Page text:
Deena Seifert, MS, CCC-SLP

“People say they can’t understand my child.”  We hear this a lot in our speech-language practices. Parents want to know when they should seek help for their child’s speech. Our answer is, “It depends.”

Usually by the age of three a child has their p, b, m, t, d and n sounds, but other sounds take longer to master. By the middle of kindergarten, a child should have all of his/her speech sounds. Some sounds take longer to come in. The r, s, l, and th sounds usually are the last to be corrected. If your child is not understood by strangers at the age of three 75% of the time, its’ a good idea to consult with a speech-language pathologist.

Common errors are substituting a /w/ for the /r/ sound, such as “won” for the word “run” or “broder” for “brother.” Sometimes children omit or leave out sounds such as “how” for “house.” Other times they distort sounds in words so that the word doesn’t sound quite right, like “pusgetti” for spaghetti.

My child’s speech sounds so cute!

It sounds cute to parents when their children are preschoolers, but by the time they enter kindergarten their speech sounds should be closer to adult speech.  I remember when my children no longer sounded like toddlers; I was sad, but it’s necessary for our children’s speech to grow with them.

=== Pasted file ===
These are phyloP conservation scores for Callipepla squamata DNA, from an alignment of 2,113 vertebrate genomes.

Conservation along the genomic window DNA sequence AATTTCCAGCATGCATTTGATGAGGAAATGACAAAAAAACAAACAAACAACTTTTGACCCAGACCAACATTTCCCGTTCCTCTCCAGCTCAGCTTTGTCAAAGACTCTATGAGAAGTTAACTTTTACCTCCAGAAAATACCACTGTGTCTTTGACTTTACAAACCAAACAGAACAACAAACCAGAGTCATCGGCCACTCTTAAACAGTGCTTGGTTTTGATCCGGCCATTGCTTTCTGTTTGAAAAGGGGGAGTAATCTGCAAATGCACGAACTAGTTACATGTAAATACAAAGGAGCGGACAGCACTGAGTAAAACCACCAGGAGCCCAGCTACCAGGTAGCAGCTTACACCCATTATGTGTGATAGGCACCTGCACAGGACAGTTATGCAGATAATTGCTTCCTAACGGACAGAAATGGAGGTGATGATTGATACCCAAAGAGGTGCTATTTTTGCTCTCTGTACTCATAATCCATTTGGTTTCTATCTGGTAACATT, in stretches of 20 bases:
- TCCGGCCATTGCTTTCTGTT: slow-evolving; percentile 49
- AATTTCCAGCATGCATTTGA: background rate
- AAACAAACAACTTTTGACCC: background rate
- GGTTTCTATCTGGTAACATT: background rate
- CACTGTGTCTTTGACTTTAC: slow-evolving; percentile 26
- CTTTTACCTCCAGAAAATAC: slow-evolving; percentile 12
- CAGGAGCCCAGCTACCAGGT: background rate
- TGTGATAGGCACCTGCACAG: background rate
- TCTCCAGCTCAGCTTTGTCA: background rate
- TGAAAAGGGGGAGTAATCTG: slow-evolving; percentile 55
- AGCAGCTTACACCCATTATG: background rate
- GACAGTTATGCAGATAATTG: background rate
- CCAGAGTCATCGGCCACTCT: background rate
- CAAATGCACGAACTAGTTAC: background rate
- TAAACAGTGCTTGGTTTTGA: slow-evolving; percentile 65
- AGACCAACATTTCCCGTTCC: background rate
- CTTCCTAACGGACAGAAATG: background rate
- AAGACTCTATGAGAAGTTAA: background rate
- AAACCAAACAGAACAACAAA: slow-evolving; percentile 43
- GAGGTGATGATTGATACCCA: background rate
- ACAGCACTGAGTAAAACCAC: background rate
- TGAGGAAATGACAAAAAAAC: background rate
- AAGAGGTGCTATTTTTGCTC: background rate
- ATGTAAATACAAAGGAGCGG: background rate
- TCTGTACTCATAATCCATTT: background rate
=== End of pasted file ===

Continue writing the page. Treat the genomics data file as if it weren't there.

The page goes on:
If teachers, family and friends are noticing a problem with your child’s speech errors and your child is mid-year in kindergarten or older, it’s time to seek advice from a professional. A speech-language pathologist can evaluate your child and determine what kind of errors are being made, whether or not they are age-appropriate, and if you should seek treatment.

How do I find a speech-language pathologist?
You can contact the American-Speech-Language-Hearing Association (ASHA) at www.asha.org and locate a certified speech-language pathologist (SLP) near you or contact your child’s school for a speech evaluation.

Why Seek Help?
Articulation disorders (speech sound disorders) can impact a child’s spelling and reading skills. An articulation disorder can also impact a child’s social life, because unfortunately peers can be less than kind to a child who “sounds funny.” Whatever the motivation, it’s wise to address this earlier rather than later. Early intervention is the key, because the prognosis for remediation is better for children who get help earlier.